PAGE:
New Jersey officially apologizes for slavery
New Jersey became the first Northern state to apologize for slavery, as legislators approved a resolution Monday expressing “profound regret” for the state’s role in the practice.
The Assembly and the Senate both voted overwhelmingly to approve the resolution, which expresses the Legislature’s opinion without requiring action by the governor.
“This resolution does nothing more than say New Jersey is sorry about its shameful past,” said Assemblyman William Payne, a Democrat who sponsored the measure.
Payne said an apology would comfort black residents, who make up 14.5 percent of New Jersey’s population of 8.7 million.
The resolution offers an apology “for the wrongs inflicted by slavery and its aftereffects in the United States of America.”
It states that in New Jersey, “the vestiges of slavery are ever before African American citizens, from the overt racism of hate groups to the subtle racism encountered when requesting health care, transacting business, buying a home, seeking quality public education and college admission, and enduring pretextual traffic stops and other indignities.”
Legislators in Alabama, Maryland, North Carolina and Virginia have issued formal apologies for slavery.
According to the resolution, New Jersey had one of the largest slave populations in the Northern colonies and was the last state in the Northeast to formally abolish slavery, not doing so until 1846.
The state didn’t ratify the constitutional amendment prohibiting slavery until January 1866, a month after it had already become federal law.
Opponents said the apology was a meaningless gesture.
“History is what it is,” said Assemblyman Michael Patrick Carroll, R-Morris. “It is not something for which anyone can or should be expected to atone. No victims remain. No victimizers survive. Slavery ended 152 years ago.”
FBI data: U.S. violent crime on the decline
WASHINGTON — Crime rates dipped slightly for the first half of 2007, the FBI reported Monday, signaling a stop to a two-year increase in violence nationwide.
Violent crime — including murders, rapes and robberies — dropped by 1.8 percent between January and June last year, the FBI’s preliminary data show. Property crimes also decreased, including a 7.4 percent drop in car thefts and a decline in arsons by nearly 10 percent.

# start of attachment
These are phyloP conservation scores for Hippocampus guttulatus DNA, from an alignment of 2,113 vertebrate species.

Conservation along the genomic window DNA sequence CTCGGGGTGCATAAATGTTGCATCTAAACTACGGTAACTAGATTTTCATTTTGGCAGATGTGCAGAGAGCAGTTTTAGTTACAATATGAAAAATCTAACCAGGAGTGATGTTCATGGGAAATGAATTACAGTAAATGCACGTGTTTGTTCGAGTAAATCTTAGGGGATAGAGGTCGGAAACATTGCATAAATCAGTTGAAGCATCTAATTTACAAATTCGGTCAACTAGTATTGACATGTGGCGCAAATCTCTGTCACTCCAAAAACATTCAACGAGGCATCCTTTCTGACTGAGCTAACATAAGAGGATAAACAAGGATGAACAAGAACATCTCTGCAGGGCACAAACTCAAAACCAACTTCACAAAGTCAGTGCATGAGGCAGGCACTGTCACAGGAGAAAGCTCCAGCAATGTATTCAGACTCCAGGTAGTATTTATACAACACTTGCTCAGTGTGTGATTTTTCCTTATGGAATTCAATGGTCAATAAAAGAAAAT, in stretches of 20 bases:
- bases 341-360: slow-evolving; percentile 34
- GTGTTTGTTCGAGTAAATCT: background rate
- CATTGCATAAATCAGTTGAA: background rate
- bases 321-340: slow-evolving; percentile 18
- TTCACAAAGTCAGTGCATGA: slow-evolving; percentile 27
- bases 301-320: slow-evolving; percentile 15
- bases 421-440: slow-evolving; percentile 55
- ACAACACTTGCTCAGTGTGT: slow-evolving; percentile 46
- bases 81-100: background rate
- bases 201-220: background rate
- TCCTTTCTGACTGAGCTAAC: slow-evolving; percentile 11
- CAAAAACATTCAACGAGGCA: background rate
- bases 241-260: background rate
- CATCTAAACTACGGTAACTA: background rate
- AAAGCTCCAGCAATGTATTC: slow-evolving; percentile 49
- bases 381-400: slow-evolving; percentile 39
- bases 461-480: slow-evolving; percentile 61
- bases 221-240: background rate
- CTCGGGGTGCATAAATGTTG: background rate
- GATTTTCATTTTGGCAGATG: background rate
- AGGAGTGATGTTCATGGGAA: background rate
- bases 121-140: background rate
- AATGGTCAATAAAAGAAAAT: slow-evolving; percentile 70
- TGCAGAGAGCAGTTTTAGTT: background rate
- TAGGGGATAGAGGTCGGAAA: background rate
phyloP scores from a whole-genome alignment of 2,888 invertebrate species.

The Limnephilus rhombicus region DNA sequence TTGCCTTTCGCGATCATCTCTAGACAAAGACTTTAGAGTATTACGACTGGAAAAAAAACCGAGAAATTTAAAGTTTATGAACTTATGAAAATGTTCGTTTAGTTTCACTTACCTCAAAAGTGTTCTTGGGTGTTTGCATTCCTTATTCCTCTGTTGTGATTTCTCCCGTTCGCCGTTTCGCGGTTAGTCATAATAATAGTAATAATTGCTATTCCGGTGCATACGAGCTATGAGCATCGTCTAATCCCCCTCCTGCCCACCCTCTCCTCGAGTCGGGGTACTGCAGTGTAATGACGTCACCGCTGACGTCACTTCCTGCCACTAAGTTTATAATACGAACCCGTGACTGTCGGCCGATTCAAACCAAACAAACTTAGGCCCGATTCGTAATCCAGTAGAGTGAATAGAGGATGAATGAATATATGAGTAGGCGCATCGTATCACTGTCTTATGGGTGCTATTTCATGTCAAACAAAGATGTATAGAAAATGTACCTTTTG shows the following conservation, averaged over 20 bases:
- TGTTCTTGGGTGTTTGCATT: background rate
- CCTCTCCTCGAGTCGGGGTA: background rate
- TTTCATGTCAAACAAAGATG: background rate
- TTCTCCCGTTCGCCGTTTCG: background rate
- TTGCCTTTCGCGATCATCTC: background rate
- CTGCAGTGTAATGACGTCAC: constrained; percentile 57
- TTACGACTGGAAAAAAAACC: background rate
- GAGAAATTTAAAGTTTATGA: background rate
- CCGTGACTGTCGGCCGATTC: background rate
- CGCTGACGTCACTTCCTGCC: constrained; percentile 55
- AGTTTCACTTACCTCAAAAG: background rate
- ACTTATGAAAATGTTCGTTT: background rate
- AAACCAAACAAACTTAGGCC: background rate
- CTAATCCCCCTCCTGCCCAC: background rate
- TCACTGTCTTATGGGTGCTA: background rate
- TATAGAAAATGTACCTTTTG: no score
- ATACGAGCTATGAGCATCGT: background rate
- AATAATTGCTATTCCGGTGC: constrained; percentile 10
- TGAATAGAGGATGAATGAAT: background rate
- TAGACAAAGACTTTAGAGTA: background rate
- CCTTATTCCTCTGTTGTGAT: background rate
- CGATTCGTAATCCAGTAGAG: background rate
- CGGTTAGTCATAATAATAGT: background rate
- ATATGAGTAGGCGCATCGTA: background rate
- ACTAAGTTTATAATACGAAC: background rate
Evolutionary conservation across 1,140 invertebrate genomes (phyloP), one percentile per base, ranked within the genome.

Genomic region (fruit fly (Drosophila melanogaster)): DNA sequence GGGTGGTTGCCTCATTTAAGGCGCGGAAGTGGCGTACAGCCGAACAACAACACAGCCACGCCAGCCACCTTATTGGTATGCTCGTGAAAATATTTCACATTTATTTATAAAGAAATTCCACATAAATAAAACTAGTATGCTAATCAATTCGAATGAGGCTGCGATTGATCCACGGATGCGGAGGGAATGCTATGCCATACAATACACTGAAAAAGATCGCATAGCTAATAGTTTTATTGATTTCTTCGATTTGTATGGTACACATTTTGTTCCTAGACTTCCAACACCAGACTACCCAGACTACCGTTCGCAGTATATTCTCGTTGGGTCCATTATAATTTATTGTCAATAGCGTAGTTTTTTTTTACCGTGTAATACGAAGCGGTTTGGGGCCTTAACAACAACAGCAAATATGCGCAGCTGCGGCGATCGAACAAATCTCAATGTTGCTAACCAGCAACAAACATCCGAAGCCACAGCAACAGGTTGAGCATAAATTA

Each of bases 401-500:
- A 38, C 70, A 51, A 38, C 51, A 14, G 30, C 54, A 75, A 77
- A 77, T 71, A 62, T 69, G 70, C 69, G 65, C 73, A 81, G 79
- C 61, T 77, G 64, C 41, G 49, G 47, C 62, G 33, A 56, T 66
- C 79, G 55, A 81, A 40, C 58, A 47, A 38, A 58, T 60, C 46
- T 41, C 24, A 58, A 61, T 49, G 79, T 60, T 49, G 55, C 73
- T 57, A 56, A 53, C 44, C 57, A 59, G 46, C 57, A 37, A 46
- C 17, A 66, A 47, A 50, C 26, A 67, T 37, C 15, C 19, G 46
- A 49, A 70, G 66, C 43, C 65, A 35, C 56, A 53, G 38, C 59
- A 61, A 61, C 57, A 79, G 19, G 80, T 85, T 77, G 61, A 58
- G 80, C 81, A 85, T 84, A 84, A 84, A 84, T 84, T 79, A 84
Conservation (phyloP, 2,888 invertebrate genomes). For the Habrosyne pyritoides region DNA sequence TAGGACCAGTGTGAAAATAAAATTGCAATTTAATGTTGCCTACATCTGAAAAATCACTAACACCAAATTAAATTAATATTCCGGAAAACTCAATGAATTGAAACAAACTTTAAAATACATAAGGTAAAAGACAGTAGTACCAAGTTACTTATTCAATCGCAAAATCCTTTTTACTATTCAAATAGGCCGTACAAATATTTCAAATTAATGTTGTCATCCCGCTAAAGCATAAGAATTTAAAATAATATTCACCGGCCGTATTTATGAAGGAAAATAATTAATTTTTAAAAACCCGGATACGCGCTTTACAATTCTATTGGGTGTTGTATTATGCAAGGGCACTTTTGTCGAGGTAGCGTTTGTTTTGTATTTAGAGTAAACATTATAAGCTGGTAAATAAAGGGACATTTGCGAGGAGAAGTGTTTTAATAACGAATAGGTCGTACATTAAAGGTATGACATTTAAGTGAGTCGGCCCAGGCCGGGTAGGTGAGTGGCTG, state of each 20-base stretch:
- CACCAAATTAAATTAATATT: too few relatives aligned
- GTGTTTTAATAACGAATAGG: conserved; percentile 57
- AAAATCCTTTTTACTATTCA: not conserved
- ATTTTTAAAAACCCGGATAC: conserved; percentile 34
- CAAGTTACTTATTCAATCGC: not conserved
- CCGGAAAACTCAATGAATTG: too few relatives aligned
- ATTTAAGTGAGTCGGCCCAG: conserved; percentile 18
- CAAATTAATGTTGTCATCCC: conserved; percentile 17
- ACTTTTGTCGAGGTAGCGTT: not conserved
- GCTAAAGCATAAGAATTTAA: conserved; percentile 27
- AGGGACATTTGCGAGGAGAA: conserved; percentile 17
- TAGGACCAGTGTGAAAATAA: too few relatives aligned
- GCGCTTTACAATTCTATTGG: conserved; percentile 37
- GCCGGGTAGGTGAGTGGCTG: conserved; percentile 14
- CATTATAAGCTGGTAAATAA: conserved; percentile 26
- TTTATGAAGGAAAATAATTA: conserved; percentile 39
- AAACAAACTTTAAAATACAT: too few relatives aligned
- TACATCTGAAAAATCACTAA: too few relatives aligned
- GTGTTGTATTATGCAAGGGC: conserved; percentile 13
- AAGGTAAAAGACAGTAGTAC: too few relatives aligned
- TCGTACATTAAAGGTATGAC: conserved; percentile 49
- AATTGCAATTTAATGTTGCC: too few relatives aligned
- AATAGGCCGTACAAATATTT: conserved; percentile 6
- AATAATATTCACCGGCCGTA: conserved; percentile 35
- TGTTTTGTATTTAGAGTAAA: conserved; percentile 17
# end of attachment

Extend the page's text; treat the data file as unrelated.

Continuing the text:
The FBI data, compiled from local and state police departments around the nation, offer a snapshot of crime rates over the six-month period. The numbers will not be finalized until later this year.
Still, the data appears to end two years of rising violent crime rates, which increased by 2.3 percent in 2005 and 1.9 percent in 2006.
“The latest numbers from the FBI are encouraging,” Justice Department spokesman Peter Carr said. “The report suggests that violent crime remains near historic low levels.”
Carr acknowledged some communities continue to face violence, and said the Justice Department “is committed to assisting our state and local partners in combating violent crime wherever it exists.”
The data show that violent crime dropped dramatically in big cities with 1 million or more residents, where murders decreased by 6.5 percent and rapes by 14 percent.
Smaller cities and rural areas, however, saw a slight 1.1 percent increase in violence. And murder rates jumped by 5 percent in suburbs and by 3.2 percent in cities with between 50,000 and 100,000 residents, the FBI reported.
Lawyers deliver closing arguments in action on decade-old Conn. desegregation case
HARTFORD, Conn. — Closing arguments have been made in the latest court action involving Connecticut’s landmark school desegregation case, Sheff vs. O’Neill, in a ruling made 11 years ago.
The question of whether the city’s schools must be desegregated was settled by the state Supreme Court ruling in the case in 1996, although the high court left it to the Sheff plaintiffs and the state to figure out how to do it.
The two sides reached an agreement on a four-year plan in 2003: It was left largely to Hartford to implement the terms of the settlement by building magnet schools and sending students to suburban schools through the “Open Choice” program.
However, the numerical goals of the 2003 agreement specifying levels of integration were not met, and after the accord expired last year, the plaintiffs returned to court.
Attorneys for the plaintiffs argued last Thursday that a detailed court order should be issued to specify what the state must do to end the racial isolation.
“We’re not asking for mandatory busing,” Dennis Parker, one of the plaintiffs’ lawyers, argued. “We are asking that a comprehensive plan be put into effect.”
A lawyer for Hartford urged Judge Marshall K. Berger Jr. to appoint a monitor to oversee the desegregation case.
John Rose, Hartford’s lawyer, called the 2003 stipulated agreement between the state and the plaintiffs “a failure.” Rose asked for judicial oversight beyond the role that the court has played in the past.
“We need a plan and it needs to be monitored by the court. It can take us places where we have never gone before,” Rose said. “This case is about children who are going nowhere fast.”
An attorney for the state of Connecticut argued that no order or monitor is necessary or desirable.
Ralph Urban, arguing for the state, opposed any judicial intervention, saying a court-issued comprehensive plan to desegregate Hartford’s schools would lock resources into specific programs, making it impossible to move them into areas where the money would be better spent.